My strides grew slower as my knees grew numb in anxiety. The wind blew strongly towards me, pushing my strides back a step each time. I could hardly move forward as I was pushed further away. I should have eaten my plate of food yesterday or put a stone into my pocket .Envious I was of the strength of the wind. Strength I deeply needed at that moment. All the same, I proceeded on wards till I came to the bus station.
Wawili Tao, wawili tao!” He shouted as he hustled me into the bus.
I really should have eaten that plate of food. Irritated I was, as I sat onto the seat closest to me. My thoughts drifted to what my sister Amy had mentioned about him. My memory of him was not truly of him but of his absence.
He was of a different kind; from a different tribe she emphasized. He spoke and talked different, she continued. He is different, she warned. Yet somewhere in me, I knew he was not so different. I knew the blood that flowed in him was like mine. We weren’t that much different. After all, I knew he was human, that’s all I needed to know at fourteen. I wouldn’t know any different.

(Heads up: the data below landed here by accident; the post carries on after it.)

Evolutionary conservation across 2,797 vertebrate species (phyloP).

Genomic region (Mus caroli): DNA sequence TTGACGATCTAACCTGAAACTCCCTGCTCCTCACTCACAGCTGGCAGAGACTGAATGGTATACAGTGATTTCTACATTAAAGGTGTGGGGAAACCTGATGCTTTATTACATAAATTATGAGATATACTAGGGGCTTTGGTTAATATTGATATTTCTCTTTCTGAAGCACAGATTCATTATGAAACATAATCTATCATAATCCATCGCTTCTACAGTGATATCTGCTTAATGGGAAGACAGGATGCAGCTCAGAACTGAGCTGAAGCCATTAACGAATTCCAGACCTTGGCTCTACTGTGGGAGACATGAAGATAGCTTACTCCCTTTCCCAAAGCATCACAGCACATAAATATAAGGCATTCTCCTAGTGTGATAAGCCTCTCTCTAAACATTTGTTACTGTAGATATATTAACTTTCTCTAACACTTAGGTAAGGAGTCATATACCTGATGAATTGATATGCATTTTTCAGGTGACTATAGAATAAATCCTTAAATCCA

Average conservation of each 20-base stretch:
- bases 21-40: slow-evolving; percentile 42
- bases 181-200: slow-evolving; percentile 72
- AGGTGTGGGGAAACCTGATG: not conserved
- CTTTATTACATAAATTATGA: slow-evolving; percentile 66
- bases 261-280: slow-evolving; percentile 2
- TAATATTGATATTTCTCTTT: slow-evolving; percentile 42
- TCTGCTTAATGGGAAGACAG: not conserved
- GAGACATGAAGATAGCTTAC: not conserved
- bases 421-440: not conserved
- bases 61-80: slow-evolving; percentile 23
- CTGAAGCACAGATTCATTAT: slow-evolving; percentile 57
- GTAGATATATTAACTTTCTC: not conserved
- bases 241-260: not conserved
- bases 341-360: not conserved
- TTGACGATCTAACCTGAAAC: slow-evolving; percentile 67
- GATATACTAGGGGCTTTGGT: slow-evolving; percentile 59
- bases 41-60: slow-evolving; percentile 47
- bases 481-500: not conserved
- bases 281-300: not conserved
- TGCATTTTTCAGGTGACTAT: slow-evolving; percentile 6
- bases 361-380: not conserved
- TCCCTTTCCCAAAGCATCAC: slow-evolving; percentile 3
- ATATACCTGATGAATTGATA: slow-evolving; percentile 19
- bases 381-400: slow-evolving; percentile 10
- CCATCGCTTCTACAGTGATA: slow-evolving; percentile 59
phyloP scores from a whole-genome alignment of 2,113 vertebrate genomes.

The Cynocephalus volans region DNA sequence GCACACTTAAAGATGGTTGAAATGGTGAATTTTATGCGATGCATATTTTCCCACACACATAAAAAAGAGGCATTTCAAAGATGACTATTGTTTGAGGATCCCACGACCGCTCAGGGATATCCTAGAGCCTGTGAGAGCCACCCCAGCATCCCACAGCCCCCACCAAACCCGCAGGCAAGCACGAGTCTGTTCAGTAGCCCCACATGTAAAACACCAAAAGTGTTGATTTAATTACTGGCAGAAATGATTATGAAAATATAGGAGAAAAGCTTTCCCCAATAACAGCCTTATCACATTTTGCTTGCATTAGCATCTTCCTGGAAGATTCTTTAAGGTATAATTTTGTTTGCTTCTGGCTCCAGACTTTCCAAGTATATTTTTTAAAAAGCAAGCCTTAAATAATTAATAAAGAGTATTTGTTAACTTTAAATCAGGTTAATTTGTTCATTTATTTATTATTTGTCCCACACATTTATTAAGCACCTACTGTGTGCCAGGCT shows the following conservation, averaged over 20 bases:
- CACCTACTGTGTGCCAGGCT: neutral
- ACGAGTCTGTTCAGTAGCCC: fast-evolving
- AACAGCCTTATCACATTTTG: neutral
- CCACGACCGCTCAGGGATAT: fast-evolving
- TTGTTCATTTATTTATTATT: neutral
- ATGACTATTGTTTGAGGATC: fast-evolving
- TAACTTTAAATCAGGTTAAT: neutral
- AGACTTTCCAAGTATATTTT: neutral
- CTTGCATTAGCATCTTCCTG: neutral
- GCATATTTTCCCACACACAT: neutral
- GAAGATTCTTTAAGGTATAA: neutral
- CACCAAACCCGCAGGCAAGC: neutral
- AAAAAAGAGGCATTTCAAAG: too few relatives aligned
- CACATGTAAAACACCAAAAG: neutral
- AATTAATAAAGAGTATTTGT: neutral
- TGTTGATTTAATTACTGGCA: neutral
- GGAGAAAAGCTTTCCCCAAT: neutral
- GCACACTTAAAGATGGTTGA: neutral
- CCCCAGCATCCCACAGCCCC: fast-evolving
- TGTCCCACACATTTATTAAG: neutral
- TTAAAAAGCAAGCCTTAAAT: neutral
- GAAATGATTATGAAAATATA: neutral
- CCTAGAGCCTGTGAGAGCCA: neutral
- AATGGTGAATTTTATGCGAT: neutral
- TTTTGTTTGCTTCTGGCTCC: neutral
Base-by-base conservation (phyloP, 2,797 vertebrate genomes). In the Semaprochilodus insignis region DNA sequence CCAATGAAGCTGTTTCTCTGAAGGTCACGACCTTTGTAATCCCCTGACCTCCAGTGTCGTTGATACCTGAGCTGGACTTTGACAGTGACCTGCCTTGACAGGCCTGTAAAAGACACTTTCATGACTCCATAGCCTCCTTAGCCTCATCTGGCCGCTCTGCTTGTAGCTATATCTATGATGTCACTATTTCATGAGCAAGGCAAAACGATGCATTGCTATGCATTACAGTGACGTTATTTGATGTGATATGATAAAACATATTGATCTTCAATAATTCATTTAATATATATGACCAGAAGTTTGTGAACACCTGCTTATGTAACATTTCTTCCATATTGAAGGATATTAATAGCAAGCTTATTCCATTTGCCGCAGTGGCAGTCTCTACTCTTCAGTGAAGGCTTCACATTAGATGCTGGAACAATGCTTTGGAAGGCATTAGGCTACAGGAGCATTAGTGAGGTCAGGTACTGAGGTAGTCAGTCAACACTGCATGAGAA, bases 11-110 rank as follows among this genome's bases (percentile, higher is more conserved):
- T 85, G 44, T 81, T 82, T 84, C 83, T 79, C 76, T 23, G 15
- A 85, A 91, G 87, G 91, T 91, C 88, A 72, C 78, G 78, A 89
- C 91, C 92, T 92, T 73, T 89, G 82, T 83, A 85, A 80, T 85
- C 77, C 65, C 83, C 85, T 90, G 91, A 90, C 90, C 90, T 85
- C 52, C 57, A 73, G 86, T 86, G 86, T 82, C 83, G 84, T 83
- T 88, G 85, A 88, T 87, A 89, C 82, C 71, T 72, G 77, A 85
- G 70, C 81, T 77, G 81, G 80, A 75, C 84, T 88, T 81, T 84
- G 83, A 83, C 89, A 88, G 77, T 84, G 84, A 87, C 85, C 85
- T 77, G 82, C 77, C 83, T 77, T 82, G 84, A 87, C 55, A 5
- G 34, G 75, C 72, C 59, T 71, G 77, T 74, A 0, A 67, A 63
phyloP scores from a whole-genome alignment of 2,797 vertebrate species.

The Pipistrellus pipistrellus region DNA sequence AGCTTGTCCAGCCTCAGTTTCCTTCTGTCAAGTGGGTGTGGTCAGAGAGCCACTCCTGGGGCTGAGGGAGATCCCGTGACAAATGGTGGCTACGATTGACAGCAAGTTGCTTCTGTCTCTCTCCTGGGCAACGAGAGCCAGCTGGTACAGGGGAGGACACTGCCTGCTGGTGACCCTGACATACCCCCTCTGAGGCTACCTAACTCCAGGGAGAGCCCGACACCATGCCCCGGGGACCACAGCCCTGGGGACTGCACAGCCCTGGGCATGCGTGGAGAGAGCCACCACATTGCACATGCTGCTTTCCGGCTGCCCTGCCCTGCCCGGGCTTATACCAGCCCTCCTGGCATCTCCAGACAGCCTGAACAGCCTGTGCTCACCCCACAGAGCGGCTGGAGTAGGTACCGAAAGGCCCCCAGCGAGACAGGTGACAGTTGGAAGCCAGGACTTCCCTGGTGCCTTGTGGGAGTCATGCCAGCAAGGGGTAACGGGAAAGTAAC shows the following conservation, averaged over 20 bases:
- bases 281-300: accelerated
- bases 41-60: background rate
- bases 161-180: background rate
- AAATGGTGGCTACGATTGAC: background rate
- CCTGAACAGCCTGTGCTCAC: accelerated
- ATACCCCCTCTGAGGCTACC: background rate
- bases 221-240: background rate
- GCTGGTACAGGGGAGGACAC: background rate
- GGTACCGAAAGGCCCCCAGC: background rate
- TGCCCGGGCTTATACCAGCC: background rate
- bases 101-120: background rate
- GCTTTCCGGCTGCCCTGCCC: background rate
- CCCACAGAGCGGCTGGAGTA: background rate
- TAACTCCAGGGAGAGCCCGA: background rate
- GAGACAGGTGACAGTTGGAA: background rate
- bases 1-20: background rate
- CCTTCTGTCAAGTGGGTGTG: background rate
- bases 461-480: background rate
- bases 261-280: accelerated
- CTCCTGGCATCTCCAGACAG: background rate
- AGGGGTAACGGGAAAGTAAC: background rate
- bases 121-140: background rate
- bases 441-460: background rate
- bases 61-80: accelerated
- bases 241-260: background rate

As I alighted the bus, I was still uncertain about my uncertain-soon-approaching reality. I came to the place where I would finally meet him. Each step towards the mammoth twin building took me closer to the reality by the minute. With each step I felt my now strong legs hinge at my hips, feeling each stride, my lungs expanding fully, my arms swinging and my back bearing the weight. I approached the concrete door.
For a moment as I stood there everything was silent. Too silent that it was loud enough for me to hear my thoughts. A pen across my thoughts drew up the man whom I had known through the eyes of those around me. It drew up his presence in the room and his absence as well. It drew up that which I couldn’t fathom. Perhaps, it was my fear working against me. My courage turned into cowardice. I couldn’t turn the knob. Well, not yet.